Mr. President, do you have the biscuit?

Accidents happen. For this theatre company, they tend to come right around the time we're trying to name something. The Biscuit Tin Readings, for instance, started with a gun ...

We needed one for our production of "The Writers' Room" at Pick'n'Mix this past June. (Me: "Can't we just borrow someone's?" Richard: "Stupid American.") So our intrepid and methodical artistic director went through all the necessary preparations and precautions for stage weaponry (insurance, training for handing it, permits from the cops for firing blank ammo, getting a locked firearms bag). When he went to pick up the gun we'd be using for the performance, it was handed over in a biscuit tin.

Score one for security.

We like the idea of atypical packaging, a hint of the unexpected, and 'biscuit tin' seemed perfect for a series of quite varied rehearsed readings. Since then, we've dug into 'biscuit' history, and found out the word has associations that aren't as cozy or sweet as your granny thinks ...

NUCLEAR WARFARE: Each U.S. president carries a card with the combination for opening the briefcase that contains the nuclear codes. That card's code word: the biscuit. Lore goes that Clinton let the biscuit go missing for months during his presidency. Jimmy Carter once left his biscuit in a suit that got sent to the cleaners.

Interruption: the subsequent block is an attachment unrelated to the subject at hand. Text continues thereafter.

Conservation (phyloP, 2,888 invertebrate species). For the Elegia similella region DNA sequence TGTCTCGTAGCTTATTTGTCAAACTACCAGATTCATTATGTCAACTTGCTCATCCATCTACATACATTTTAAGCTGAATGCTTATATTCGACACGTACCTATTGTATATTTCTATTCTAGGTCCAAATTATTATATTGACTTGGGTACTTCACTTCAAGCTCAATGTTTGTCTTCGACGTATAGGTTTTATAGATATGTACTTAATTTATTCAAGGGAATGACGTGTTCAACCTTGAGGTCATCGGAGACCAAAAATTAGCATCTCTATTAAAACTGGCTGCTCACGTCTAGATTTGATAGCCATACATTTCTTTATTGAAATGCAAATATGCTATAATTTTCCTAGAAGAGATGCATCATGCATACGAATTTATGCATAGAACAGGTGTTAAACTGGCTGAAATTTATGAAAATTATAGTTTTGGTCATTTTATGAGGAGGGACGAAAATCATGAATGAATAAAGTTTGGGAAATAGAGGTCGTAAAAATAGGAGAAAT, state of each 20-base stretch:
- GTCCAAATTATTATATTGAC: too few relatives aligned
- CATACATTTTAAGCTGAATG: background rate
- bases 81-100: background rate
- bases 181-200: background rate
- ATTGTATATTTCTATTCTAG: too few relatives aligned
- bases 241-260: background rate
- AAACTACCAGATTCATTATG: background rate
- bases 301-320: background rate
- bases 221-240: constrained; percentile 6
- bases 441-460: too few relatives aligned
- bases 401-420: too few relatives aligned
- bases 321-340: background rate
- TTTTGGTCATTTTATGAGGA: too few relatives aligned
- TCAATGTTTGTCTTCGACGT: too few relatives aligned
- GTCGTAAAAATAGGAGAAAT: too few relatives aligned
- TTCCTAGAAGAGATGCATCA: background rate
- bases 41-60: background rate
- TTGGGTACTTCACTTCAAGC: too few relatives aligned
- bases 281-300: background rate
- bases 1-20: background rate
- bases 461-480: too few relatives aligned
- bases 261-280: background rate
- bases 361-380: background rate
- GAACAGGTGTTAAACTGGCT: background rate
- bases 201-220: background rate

STREET SLANG: 'Biscuit' is slang for a handgun, specifically a revolver. (From Urban Dictionary: "You can't hide no biscuit in yo' pants like that!")  'Biscuit' can also mean ugly shoes or a woman's bum. A 'disco biscuit' is an ecstasy pill.

So yeah. The Biscuit Tin Readings: not quite a rave, not exactly warfare, but surely a little something unexpected.

Wednesday night's reading of "Robots in Disguise" by Mike Coleman is on the horizon: James McAnespy plays Howard Chubb, a exec from the Transformation Team. He'll demonstrate how he's whipped the hopelessly inefficient Smith family (Ed Boyd, Emma Little, Kim Moylan and Chris McCurry) into bureaucratic shape. Directed by Gayle Dennison.

I'll leave you with the inimitable words of Stephen Tyler of Aerosmith, in his song "Bacon Biscuit Blues":

Baby ask me no questions
I'll tell you no lies
Put your biscuits in the oven
Honey, watch my dumplin

EmilyComment